Acciaroli is another atmospheric fishing village in the Cilento National Park. Inhabited by roughly 1,000 souls, it is particularly renowned for its healthy Mediterranean cuisine and for being home to one of the world’s highest concentrations of centenarians who seem to have found the legendary “fountain of youth” here!
Spiaggia Grande is the main beach in Acciaroli, boasting golden sand and crystal clear waters. The whole area around the village is dotted with splendid beaches and secluded coves, such as Torre Caleo and Pioppi.
Val’s tip: less than an hour away from Acciaroli, Marina di Pisciotta is famous for its anchovies, which are still caught using centuries-old fishing techniques. Visitors can go out with the fishermen to experience first-hand this amazing tradition.
The best beach towns in Basilicata
People often limit their exploration of Basilicata to Matera, but the region is full of enchanting places to explore and one is certainly Maratea. Maratea is a picturesque corner of paradise on Basilicata’s small stretch of coast overlooking the Tyrrhenian Sea. To me, it’s one of the best places for a beach vacation in Italy, offering a number of lovely beaches, from rocky bays to hidden coastal coves and even a “black beach”.
Known as the ‘city of 44 churches’, Maratea has a charming historic center full of little details for the enjoyment of photography lovers, from pastel-colored houses to quaint alleys and elderly locals chatting in tiny piazzas.
Val’s tip: the symbol of Maratea is a giant statue of Christ the Redeemer located on top of Mount San Biagio, which offers stunning panoramic views over the coast. With a height of about 21 meters, it’s one of the biggest statues of Christ after the one in Rio de Janeiro.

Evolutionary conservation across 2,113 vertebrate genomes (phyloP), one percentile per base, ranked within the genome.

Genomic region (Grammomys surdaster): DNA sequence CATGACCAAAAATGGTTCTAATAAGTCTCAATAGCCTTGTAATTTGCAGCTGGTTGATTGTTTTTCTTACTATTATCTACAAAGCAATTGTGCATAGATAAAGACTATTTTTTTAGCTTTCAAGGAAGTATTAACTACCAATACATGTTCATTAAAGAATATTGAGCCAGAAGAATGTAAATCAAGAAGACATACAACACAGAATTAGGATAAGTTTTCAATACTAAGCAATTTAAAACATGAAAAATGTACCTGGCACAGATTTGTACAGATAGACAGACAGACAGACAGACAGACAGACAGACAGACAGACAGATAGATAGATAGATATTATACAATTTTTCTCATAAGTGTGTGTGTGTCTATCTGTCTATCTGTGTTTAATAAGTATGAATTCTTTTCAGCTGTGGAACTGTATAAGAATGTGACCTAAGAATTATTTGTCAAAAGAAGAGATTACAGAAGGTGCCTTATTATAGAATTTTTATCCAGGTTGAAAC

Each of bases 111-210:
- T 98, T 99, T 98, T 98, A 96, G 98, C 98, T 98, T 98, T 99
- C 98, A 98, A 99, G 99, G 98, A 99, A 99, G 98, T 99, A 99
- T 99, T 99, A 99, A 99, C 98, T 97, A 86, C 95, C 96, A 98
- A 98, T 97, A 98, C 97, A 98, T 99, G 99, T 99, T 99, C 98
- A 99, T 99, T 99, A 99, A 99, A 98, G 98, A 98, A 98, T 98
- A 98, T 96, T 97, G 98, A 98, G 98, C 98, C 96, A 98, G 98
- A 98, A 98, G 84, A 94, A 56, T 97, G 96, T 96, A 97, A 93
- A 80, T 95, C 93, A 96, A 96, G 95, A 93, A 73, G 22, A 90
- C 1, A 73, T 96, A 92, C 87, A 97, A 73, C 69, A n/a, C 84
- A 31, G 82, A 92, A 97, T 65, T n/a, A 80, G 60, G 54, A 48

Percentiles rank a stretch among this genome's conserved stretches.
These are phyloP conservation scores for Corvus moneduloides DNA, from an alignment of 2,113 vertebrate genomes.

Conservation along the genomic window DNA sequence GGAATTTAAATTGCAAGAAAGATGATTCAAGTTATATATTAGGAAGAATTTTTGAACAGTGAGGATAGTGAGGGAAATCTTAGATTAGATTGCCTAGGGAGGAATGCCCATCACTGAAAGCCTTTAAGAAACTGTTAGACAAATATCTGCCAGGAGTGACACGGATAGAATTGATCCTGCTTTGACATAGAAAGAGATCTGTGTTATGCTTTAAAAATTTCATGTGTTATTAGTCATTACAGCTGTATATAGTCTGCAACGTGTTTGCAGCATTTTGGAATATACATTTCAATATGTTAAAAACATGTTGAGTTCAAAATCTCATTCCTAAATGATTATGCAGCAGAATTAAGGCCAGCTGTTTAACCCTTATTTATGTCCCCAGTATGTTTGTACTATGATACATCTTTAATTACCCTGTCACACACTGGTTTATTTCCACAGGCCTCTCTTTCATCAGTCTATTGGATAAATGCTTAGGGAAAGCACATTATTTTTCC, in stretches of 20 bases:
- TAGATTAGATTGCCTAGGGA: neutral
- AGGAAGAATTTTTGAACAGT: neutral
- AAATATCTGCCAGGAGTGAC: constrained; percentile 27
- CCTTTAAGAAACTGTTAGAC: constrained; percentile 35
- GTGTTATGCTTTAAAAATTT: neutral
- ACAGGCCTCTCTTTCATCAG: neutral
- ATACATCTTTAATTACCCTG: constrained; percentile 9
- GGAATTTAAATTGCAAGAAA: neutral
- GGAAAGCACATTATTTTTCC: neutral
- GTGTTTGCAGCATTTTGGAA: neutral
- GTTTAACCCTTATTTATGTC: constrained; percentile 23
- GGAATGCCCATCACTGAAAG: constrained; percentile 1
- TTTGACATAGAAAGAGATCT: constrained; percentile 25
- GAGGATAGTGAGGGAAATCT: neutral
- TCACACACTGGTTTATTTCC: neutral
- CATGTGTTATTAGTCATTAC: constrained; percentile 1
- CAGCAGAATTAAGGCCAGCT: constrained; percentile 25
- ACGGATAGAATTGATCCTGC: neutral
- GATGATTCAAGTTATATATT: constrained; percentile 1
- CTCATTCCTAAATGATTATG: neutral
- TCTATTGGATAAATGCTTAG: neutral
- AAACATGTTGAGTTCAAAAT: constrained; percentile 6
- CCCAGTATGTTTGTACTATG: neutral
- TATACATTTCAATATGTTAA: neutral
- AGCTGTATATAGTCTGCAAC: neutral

The best beach towns in Abruzzo
Close your eyes and picture yourself on a sandy beach, surrounded by crystalline waters and the fresh scent of pines… pure heaven, right?! Well, such a place does exist and is called Pineto, a delightful Italian seaside town that takes its name from the strip of pine trees lining the seafront.
A 40-minute walk from Pineto is the protected area of Torre del Cerrano with a fabulous stretch of beach guarded by an ancient fortress. Here, the Adriatic Sea hides the remains of an ancient Roman port that was swept away by an earthquake and today can be explored with a diving excursion.
Val’s tip: enjoy a scenic bike ride on ‘Corridoio Verde Adriatico’, a beautiful bicycle path running along the Adriatic.
Ortona is an ancient town at the top of a sheer cliff that dominates the sea to the south of Pescara. Backed by the stunning Majella National Park, this coastal town had a turbulent past that saw it at the center of a bloody battle during the Second World War. Today these tragic events can be retraced at the Museum of the Battle of Ortona, exhibiting photos and war relics. There is also a Canadian War Cemetery, the final resting place of the soldiers who died in that battle.
Ortona is popular with Italians who come here for the variety of splendid beaches, from wide strips of sand to cliffs covered in Mediterranean vegetation. The town has a splendid Aragonese Castle standing high on a panoramic point, and a lovely “Oriental Walk” promenade, perfect for a relaxing stroll overlooking the sea and the port.
Val’s tip: don’t miss the famous “Costa dei Trabocchi” that extends to the south of Ortona up to Vasto. It’s a stretch of coast punctuated by old wooden stilts used for fishing called trabocchi – a truly unique view!
The best beach towns in Molise
Last year I set foot on Molise for the first time in my life and it was love at first sight. That trip took me to enchanting places that are hardly ever mentioned in travel literature (although the trend is changing this year) and one of these is Termoli.
Termoli is an Italian coastal gem with an adorable historic heart developing around the splendid Cathedral of San Basso and a more modern center running along Corso Nazionale, the town’s main street lined with bars and shops.